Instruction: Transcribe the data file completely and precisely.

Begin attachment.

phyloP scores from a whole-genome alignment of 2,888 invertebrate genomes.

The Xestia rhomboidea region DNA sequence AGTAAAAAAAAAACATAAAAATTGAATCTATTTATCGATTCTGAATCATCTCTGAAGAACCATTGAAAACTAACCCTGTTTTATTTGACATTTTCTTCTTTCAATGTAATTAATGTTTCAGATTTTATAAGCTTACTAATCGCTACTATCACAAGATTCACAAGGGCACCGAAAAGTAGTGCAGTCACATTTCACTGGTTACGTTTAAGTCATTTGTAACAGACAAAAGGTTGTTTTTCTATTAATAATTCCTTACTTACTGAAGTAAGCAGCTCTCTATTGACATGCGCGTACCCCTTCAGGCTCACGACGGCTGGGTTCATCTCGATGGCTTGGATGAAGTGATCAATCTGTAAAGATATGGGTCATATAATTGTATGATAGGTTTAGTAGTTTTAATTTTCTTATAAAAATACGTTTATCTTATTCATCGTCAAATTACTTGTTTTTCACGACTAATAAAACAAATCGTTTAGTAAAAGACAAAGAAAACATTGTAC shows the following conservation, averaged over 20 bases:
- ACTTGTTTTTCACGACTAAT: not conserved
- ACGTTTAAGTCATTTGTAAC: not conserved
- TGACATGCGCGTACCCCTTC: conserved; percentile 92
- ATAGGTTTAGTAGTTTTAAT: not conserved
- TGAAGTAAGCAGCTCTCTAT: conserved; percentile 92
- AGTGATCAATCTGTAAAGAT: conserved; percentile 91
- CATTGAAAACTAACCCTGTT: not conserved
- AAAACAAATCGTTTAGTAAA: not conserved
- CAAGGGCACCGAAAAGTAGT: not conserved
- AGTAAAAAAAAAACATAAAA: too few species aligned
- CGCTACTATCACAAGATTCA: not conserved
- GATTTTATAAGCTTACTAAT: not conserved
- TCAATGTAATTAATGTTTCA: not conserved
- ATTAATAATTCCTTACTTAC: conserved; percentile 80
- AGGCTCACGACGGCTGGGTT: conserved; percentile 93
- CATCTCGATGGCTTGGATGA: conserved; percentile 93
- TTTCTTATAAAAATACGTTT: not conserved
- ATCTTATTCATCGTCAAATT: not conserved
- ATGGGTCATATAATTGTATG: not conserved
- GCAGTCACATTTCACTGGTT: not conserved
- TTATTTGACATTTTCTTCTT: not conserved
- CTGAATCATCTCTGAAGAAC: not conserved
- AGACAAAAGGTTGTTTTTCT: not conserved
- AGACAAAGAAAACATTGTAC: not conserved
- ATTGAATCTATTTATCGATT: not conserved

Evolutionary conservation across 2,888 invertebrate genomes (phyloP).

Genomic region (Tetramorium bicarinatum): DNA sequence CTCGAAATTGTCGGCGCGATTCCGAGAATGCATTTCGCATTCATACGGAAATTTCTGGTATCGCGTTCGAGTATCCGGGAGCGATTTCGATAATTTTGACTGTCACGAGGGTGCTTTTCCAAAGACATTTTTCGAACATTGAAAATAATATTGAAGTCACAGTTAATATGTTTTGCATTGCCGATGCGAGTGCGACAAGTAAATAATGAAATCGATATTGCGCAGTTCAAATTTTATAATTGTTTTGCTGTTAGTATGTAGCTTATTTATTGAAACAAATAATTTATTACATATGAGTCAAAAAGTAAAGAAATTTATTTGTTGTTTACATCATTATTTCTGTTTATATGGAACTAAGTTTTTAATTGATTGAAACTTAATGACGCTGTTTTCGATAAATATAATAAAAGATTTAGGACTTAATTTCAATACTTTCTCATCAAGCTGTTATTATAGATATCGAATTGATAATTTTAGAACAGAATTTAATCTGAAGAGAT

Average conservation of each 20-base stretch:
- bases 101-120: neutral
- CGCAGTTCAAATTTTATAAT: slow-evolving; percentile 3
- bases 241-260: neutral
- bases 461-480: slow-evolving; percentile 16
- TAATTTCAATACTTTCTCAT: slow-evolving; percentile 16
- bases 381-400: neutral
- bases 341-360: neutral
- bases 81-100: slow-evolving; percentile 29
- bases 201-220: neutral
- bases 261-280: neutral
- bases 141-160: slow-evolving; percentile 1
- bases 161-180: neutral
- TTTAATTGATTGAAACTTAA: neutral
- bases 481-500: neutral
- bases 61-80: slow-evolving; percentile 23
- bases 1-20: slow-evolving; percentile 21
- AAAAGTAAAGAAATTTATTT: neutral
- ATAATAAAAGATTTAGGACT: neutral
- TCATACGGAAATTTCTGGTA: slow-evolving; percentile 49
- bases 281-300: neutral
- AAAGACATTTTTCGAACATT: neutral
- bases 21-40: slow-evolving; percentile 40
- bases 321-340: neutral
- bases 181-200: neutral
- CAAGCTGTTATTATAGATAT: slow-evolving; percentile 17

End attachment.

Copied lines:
phyloP scores from a whole-genome alignment of 2,888 invertebrate genomes.

The Xestia rhomboidea region DNA sequence AGTAAAAAAAAAACATAAAAATTGAATCTATTTATCGATTCTGAATCATCTCTGAAGAACCATTGAAAACTAACCCTGTTTTATTTGACATTTTCTTCTTTCAATGTAATTAATGTTTCAGATTTTATAAGCTTACTAATCGCTACTATCACAAGATTCACAAGGGCACCGAAAAGTAGTGCAGTCACATTTCACTGGTTACGTTTAAGTCATTTGTAACAGACAAAAGGTTGTTTTTCTATTAATAATTCCTTACTTACTGAAGTAAGCAGCTCTCTATTGACATGCGCGTACCCCTTCAGGCTCACGACGGCTGGGTTCATCTCGATGGCTTGGATGAAGTGATCAATCTGTAAAGATATGGGTCATATAATTGTATGATAGGTTTAGTAGTTTTAATTTTCTTATAAAAATACGTTTATCTTATTCATCGTCAAATTACTTGTTTTTCACGACTAATAAAACAAATCGTTTAGTAAAAGACAAAGAAAACATTGTAC shows the following conservation, averaged over 20 bases:
- ACTTGTTTTTCACGACTAAT: not conserved
- ACGTTTAAGTCATTTGTAAC: not conserved
- TGACATGCGCGTACCCCTTC: conserved; percentile 92
- ATAGGTTTAGTAGTTTTAAT: not conserved
- TGAAGTAAGCAGCTCTCTAT: conserved; percentile 92
- AGTGATCAATCTGTAAAGAT: conserved; percentile 91
- CATTGAAAACTAACCCTGTT: not conserved
- AAAACAAATCGTTTAGTAAA: not conserved
- CAAGGGCACCGAAAAGTAGT: not conserved
- AGTAAAAAAAAAACATAAAA: too few species aligned
- CGCTACTATCACAAGATTCA: not conserved
- GATTTTATAAGCTTACTAAT: not conserved
- TCAATGTAATTAATGTTTCA: not conserved
- ATTAATAATTCCTTACTTAC: conserved; percentile 80
- AGGCTCACGACGGCTGGGTT: conserved; percentile 93
- CATCTCGATGGCTTGGATGA: conserved; percentile 93
- TTTCTTATAAAAATACGTTT: not conserved
- ATCTTATTCATCGTCAAATT: not conserved
- ATGGGTCATATAATTGTATG: not conserved
- GCAGTCACATTTCACTGGTT: not conserved
- TTATTTGACATTTTCTTCTT: not conserved
- CTGAATCATCTCTGAAGAAC: not conserved
- AGACAAAAGGTTGTTTTTCT: not conserved
- AGACAAAGAAAACATTGTAC: not conserved
- ATTGAATCTATTTATCGATT: not conserved

Evolutionary conservation across 2,888 invertebrate genomes (phyloP).

Genomic region (Tetramorium bicarinatum): DNA sequence CTCGAAATTGTCGGCGCGATTCCGAGAATGCATTTCGCATTCATACGGAAATTTCTGGTATCGCGTTCGAGTATCCGGGAGCGATTTCGATAATTTTGACTGTCACGAGGGTGCTTTTCCAAAGACATTTTTCGAACATTGAAAATAATATTGAAGTCACAGTTAATATGTTTTGCATTGCCGATGCGAGTGCGACAAGTAAATAATGAAATCGATATTGCGCAGTTCAAATTTTATAATTGTTTTGCTGTTAGTATGTAGCTTATTTATTGAAACAAATAATTTATTACATATGAGTCAAAAAGTAAAGAAATTTATTTGTTGTTTACATCATTATTTCTGTTTATATGGAACTAAGTTTTTAATTGATTGAAACTTAATGACGCTGTTTTCGATAAATATAATAAAAGATTTAGGACTTAATTTCAATACTTTCTCATCAAGCTGTTATTATAGATATCGAATTGATAATTTTAGAACAGAATTTAATCTGAAGAGAT

Average conservation of each 20-base stretch:
- bases 101-120: neutral
- CGCAGTTCAAATTTTATAAT: slow-evolving; percentile 3
- bases 241-260: neutral
- bases 461-480: slow-evolving; percentile 16
- TAATTTCAATACTTTCTCAT: slow-evolving; percentile 16
- bases 381-400: neutral
- bases 341-360: neutral
- bases 81-100: slow-evolving; percentile 29
- bases 201-220: neutral
- bases 261-280: neutral
- bases 141-160: slow-evolving; percentile 1
- bases 161-180: neutral
- TTTAATTGATTGAAACTTAA: neutral
- bases 481-500: neutral
- bases 61-80: slow-evolving; percentile 23
- bases 1-20: slow-evolving; percentile 21
- AAAAGTAAAGAAATTTATTT: neutral
- ATAATAAAAGATTTAGGACT: neutral
- TCATACGGAAATTTCTGGTA: slow-evolving; percentile 49
- bases 281-300: neutral
- AAAGACATTTTTCGAACATT: neutral
- bases 21-40: slow-evolving; percentile 40
- bases 321-340: neutral
- bases 181-200: neutral
- CAAGCTGTTATTATAGATAT: slow-evolving; percentile 17